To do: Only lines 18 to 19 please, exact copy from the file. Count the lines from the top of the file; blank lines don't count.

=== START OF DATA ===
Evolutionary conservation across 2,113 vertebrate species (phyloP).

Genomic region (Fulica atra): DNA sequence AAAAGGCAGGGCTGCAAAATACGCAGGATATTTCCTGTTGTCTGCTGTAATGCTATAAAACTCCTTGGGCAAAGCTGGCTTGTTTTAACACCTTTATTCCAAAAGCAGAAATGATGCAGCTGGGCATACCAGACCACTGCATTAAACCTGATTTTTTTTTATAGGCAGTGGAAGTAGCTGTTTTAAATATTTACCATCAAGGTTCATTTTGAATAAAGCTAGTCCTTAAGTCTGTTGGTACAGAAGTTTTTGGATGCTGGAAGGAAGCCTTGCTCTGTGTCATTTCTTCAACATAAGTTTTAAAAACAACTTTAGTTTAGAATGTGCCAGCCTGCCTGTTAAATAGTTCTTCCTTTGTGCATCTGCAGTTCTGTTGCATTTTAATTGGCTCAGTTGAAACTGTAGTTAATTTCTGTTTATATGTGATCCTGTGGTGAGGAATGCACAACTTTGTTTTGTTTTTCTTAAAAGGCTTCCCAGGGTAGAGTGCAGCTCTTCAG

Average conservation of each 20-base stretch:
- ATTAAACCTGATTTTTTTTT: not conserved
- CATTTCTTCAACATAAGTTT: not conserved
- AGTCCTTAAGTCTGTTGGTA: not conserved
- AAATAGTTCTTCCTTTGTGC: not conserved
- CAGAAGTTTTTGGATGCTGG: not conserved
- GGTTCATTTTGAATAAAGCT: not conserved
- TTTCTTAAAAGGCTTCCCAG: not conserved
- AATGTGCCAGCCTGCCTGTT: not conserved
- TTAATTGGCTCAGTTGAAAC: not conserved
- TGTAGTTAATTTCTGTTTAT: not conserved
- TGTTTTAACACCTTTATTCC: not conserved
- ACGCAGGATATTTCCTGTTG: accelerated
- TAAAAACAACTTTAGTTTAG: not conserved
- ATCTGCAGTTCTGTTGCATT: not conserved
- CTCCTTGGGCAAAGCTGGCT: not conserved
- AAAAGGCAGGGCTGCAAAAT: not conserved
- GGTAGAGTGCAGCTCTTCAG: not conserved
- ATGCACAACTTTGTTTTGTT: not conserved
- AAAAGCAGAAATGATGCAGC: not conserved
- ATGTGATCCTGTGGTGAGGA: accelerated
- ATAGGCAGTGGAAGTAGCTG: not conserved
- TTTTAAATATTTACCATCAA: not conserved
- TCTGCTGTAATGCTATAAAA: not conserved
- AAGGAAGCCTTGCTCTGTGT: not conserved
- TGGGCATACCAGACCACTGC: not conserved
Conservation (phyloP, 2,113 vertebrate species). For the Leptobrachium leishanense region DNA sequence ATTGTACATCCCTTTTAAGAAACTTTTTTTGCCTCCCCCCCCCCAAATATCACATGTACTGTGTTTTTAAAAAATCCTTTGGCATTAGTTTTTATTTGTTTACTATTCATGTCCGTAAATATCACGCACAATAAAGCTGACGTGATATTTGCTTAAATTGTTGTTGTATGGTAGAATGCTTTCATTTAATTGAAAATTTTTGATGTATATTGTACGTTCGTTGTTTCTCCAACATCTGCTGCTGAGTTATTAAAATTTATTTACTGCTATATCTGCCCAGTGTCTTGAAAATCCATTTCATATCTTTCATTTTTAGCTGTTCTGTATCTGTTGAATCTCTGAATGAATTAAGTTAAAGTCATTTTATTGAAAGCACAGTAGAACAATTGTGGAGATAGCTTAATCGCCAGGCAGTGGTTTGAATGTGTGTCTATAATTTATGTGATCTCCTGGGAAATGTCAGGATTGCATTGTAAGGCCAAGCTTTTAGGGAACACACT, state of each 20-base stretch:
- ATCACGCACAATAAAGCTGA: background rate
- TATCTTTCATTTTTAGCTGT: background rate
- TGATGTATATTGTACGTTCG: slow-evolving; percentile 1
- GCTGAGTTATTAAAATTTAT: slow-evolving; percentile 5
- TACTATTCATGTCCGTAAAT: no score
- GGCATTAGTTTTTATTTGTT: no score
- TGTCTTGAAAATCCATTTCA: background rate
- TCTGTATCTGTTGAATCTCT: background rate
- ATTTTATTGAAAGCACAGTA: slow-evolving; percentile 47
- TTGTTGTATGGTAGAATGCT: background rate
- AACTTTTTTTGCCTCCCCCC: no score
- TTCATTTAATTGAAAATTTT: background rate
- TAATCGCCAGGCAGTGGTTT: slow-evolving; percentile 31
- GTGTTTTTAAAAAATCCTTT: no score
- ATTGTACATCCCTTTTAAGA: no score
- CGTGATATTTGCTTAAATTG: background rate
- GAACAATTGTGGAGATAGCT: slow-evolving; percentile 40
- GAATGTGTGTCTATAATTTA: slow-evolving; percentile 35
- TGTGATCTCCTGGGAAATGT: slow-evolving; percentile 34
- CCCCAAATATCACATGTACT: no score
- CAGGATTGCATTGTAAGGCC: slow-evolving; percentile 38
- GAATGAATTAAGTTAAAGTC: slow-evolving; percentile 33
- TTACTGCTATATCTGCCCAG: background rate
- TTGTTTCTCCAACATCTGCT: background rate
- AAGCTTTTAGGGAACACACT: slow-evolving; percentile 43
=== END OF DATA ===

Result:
- CTCCTTGGGCAAAGCTGGCT: not conserved
- AAAAGGCAGGGCTGCAAAAT: not conserved